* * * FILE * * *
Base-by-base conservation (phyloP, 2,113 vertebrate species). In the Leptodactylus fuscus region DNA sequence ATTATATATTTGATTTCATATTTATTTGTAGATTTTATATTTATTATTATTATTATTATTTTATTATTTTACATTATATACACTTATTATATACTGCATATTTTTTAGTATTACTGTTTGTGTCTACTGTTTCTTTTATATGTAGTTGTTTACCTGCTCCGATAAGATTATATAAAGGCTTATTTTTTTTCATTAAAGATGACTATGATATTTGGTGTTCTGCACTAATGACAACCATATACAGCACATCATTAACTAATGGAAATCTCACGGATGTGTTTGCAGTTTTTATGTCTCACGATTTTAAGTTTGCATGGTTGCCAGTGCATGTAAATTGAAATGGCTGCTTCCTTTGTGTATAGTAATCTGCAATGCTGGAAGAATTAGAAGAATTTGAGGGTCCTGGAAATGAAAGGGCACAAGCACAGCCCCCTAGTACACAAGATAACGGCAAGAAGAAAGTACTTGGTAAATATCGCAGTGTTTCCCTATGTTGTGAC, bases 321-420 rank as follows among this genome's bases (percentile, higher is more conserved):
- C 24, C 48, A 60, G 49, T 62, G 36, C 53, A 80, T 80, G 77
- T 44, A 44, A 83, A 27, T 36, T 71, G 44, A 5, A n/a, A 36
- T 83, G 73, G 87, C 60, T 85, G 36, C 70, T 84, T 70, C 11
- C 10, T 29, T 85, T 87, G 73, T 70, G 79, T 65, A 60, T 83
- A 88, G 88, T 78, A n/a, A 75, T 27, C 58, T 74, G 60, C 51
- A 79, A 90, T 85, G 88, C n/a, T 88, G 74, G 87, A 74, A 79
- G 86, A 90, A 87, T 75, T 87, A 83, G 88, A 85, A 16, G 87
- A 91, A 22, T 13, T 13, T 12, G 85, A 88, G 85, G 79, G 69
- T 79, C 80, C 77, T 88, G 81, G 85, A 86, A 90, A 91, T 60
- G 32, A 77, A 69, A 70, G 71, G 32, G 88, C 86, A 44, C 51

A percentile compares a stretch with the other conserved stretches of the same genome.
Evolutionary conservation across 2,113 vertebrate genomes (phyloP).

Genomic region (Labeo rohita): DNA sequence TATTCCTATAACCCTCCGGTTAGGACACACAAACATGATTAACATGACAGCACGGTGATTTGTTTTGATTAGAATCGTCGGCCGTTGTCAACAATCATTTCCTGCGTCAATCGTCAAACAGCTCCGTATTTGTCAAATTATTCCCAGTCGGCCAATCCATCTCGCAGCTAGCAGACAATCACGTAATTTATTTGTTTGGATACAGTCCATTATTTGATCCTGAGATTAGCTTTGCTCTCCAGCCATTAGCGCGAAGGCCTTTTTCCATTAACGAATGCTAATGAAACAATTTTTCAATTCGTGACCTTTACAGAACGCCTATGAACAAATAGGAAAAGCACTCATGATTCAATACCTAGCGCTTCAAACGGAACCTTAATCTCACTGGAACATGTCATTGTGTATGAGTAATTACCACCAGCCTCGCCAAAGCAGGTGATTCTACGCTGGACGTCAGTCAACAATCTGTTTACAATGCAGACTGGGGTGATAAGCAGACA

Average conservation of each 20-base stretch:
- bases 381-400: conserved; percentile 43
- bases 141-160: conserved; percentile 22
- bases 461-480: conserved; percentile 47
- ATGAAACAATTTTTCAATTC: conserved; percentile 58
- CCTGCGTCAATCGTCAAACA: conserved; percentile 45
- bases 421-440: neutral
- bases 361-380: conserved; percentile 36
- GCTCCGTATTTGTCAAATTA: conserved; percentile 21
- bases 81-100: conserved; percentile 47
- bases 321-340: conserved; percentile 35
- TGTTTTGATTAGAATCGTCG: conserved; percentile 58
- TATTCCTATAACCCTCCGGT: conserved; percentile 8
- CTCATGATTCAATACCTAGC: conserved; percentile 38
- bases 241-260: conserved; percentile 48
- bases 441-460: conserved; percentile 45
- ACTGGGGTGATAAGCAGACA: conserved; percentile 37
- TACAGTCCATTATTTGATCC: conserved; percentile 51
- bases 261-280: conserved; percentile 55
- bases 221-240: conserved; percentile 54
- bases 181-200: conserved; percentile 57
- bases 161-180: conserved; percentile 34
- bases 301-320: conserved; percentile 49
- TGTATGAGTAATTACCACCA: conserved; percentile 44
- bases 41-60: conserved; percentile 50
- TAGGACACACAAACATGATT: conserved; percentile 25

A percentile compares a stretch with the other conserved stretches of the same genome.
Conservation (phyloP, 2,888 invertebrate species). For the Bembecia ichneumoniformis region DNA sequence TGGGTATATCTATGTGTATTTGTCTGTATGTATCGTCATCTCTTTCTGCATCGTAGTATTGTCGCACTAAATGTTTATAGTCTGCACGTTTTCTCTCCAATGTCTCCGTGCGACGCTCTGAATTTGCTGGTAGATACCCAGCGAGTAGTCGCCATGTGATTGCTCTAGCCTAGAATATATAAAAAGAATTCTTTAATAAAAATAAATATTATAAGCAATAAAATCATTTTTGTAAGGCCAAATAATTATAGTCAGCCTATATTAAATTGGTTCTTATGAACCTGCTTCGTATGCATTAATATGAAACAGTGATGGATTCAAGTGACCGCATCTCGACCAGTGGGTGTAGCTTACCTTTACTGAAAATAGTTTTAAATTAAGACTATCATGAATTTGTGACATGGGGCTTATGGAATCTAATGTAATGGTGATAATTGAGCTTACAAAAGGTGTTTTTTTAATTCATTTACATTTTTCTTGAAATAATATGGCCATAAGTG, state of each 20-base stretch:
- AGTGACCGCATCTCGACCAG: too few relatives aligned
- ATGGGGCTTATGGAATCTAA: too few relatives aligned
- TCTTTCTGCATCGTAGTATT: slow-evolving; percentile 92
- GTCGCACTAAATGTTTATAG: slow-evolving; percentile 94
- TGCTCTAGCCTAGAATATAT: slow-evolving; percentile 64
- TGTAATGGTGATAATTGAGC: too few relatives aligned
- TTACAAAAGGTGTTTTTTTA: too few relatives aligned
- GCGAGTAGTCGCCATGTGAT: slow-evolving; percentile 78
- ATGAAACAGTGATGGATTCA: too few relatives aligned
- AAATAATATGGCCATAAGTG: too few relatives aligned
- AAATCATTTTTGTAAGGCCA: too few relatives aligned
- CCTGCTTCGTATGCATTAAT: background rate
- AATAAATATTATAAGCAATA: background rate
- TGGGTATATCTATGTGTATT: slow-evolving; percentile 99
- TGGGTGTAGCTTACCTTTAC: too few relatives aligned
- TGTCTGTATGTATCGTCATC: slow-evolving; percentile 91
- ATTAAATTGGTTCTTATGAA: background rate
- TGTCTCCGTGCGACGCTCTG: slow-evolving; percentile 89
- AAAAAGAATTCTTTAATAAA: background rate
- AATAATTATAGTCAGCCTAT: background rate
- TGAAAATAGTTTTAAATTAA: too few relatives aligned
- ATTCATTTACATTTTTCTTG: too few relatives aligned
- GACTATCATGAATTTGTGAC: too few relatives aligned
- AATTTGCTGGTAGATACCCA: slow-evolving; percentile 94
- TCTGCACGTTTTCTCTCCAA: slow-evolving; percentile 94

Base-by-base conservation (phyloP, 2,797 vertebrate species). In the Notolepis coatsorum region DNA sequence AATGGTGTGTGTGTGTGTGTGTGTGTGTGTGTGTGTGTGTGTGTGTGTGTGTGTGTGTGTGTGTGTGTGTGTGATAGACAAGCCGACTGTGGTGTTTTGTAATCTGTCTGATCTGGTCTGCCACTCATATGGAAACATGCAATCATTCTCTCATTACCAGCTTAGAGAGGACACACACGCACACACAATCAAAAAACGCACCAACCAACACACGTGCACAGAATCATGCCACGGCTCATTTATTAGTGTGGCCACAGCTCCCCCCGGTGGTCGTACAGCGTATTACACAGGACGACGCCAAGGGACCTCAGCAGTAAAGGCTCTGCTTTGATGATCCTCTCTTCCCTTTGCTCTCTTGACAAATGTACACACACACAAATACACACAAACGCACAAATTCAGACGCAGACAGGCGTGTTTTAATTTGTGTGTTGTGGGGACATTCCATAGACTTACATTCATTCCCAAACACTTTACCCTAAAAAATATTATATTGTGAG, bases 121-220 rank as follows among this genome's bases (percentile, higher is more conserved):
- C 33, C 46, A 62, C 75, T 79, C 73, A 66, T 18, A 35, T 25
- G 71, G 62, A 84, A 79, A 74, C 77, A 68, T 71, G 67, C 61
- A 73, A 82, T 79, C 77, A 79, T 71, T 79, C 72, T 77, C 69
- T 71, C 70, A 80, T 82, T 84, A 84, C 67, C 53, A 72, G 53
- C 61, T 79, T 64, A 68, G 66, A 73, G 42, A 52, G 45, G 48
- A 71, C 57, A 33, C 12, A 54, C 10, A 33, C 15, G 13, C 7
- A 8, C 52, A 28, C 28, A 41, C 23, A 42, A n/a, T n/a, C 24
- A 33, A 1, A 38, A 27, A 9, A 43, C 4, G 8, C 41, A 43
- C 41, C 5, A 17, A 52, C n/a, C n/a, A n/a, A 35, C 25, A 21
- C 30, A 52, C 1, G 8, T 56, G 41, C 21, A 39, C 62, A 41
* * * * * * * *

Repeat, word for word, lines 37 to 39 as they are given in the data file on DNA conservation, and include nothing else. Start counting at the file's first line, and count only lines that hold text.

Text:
- bases 301-320: conserved; percentile 49
- TGTATGAGTAATTACCACCA: conserved; percentile 44
- bases 41-60: conserved; percentile 50